In 1953, his only season in the Dominican Republic, he was 5-2 on the mound and played in the outfield when not pitching, batting .395 for the season. In 1958, his only season in Mexico, he played exclusively in the outfield, batting .392 for the Mexico City Reds. He also won the MVP award in Colombia in 1955-1956, and played briefly in Cuba and Panama.
He spent his entire Negro League career with the Grays, but continued his college education in the off-seasons while also playing football and basketball. After his active baseball career ended he worked for the government in Washington, D.C., as a counselor for alcoholics.
Fields pitched in many important games during his long baseball career, but one of the games that he best remembers was a loss. In an exhibition game in 1946, he matched up with Johnny Vander Meer in a tight pitching duel before losing, 1-0.
Baseball Career Highlights:
Discovered by the Grays as a 17 year old, Fields helped the Homestead Grays topple the Baltimore Elite Giants 3-0 in the 1948 Negro National League Championship. The Grays then defeated the Birmingham Black Barons 4-1 to win the Negro Leagues World Series.
In 1948, the New York Yankees' organization offered Fields a contract to play in Oakland, California. He rejected it and offers made by the Washington Senators in 1949 and the St. Louis Browns in 1952. Fields' reason for turning down these offers was simple, "Ever since I was a 10-year old, daydreaming boy, who walked down those dusty roads praying I'd someday play black baseball, that was my great hope in life. When the contracts were finally offered to me from major league teams, I'd already landed in the middle of my dream black professional baseball and by then I had a family. I had to ask myself if switching would benefit my family. I decided it would not."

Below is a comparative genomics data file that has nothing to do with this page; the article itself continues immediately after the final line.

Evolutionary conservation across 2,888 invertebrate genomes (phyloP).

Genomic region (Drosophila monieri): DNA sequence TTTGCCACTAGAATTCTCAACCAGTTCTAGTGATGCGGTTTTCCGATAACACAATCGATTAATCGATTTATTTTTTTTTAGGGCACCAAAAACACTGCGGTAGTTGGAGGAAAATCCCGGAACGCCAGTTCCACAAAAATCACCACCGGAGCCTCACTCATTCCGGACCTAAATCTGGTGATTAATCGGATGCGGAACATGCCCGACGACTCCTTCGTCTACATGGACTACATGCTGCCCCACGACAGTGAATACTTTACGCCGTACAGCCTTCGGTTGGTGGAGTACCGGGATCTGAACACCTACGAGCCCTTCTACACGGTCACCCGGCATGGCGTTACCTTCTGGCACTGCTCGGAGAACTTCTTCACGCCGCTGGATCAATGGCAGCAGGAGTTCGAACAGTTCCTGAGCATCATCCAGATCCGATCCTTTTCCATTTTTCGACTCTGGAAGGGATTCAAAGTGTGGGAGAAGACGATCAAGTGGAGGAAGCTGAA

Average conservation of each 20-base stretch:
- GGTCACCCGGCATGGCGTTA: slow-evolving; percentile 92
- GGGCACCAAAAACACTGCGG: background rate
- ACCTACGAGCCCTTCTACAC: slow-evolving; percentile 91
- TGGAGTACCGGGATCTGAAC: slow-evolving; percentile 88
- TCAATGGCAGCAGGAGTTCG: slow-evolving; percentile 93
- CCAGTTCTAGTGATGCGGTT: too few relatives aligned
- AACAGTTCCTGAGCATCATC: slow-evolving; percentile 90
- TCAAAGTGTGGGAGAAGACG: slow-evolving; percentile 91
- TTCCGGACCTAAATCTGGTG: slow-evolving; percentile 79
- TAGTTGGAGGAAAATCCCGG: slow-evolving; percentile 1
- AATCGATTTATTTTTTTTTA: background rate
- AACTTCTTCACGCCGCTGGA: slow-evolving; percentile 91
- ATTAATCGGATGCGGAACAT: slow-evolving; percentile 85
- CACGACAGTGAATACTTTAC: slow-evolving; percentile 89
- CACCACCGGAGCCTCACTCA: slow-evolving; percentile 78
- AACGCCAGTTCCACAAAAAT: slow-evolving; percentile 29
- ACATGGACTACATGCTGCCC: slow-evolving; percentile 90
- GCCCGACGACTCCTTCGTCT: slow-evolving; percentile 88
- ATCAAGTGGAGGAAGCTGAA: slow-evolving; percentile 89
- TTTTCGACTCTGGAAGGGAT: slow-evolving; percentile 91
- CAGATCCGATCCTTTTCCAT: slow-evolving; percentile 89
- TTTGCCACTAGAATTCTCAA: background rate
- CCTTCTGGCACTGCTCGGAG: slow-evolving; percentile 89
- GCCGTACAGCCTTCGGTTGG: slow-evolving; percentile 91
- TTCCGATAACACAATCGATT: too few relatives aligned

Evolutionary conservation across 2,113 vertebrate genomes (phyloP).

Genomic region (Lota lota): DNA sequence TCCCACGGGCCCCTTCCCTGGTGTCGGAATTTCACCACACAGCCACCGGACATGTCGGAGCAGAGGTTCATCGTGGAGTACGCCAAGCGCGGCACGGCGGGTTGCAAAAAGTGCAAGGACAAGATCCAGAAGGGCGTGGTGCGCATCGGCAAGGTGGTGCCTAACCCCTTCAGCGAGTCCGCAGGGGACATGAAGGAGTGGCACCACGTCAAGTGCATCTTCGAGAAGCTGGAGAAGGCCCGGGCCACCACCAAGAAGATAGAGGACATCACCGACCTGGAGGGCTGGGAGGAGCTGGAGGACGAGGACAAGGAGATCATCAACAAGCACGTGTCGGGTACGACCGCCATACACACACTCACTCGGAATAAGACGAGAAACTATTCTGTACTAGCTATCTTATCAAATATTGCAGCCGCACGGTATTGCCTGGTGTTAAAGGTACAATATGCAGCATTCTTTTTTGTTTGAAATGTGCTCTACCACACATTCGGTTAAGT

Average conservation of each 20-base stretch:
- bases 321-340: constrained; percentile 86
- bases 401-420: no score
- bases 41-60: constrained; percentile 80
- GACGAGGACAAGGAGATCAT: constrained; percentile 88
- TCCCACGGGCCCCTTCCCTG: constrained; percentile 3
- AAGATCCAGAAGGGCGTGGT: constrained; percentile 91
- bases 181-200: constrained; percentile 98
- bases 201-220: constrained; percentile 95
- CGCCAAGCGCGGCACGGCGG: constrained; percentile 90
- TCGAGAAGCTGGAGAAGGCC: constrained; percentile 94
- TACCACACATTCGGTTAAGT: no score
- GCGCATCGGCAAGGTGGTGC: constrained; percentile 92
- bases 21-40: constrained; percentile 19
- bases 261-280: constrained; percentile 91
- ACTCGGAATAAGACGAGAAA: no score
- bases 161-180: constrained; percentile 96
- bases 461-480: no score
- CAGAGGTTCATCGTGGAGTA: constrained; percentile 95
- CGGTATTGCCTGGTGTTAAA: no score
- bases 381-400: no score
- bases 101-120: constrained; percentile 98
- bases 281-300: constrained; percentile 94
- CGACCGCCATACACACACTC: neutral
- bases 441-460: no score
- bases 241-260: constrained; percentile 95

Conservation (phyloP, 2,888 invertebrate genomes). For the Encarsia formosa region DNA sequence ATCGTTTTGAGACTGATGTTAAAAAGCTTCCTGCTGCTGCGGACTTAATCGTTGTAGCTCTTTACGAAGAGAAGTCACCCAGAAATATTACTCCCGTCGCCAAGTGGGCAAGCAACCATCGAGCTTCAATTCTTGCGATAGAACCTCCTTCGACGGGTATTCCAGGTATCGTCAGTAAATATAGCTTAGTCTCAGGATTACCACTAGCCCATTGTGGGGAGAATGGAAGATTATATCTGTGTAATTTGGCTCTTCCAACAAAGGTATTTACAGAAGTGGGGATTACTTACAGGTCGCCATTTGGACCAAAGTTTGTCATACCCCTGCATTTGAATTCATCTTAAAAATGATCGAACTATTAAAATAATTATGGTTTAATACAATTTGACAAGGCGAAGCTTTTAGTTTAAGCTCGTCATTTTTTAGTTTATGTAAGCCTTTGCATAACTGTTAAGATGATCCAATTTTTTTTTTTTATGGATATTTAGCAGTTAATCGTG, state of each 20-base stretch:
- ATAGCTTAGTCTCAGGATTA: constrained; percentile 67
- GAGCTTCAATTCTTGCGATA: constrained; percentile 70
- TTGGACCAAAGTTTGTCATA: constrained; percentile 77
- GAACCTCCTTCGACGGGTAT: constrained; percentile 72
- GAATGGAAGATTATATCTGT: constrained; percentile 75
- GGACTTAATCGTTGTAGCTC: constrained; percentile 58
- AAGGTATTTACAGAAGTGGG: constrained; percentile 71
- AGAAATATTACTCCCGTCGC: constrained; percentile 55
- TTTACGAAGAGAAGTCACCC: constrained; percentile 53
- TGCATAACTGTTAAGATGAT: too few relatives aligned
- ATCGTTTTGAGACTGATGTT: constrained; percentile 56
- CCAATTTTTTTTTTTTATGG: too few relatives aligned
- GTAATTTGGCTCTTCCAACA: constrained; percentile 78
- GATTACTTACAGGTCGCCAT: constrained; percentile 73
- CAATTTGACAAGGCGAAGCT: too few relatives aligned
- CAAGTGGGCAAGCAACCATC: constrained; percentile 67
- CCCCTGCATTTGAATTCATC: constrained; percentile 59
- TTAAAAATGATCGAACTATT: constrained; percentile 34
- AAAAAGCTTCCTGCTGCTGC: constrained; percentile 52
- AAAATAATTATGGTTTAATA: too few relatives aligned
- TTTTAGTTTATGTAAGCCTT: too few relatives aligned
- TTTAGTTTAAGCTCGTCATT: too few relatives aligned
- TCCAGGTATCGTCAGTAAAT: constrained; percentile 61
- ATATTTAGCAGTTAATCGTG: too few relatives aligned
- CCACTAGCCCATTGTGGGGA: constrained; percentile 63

Excerpt from My Life in the Negro Leagues: An Autobiography, by Wilmer Fields:
"Fields did play winter ball internationally in Latin America and Canada. His superior batting and pitching skills helped him capture the "Most Valuable Player" award on many occasions throughout the late 1940s and 1950s. In addition to playing basketball and football, Fields continued his college education in the off-seasons. After baseball, Fields work as an alcoholic counselor for the U.S. Government in Washington, D.C."
Awards, Honors, Titles, Championships,
• East-West All Star Game - 1948
• 1948 Negro National League Championship (Homestead Grays)
• 1948 Negro League World Series Champions (Homestead Grays)
• Puerto Rican League's "Most Valuable Player" Award- 1948-1949
• Caracas (Venezuela) "Most Valuable Player" Award - 1951-1952
• Brantford, Canada's "Most Valuable Player" Award - 1951, 1954,
• Columbia's "Most Valuable Player" Award - 1955-1956
NLBM Legacy 2000 Players' Reunion Alumni Book, Kansas City Missouri: Negro Leagues Baseball Museum, Inc., 2000.
James A. Riley, The Biographical Encyclopedia of the Negro Baseball Leagues, New York: Carroll & Graf Publishers, Inc., 1994.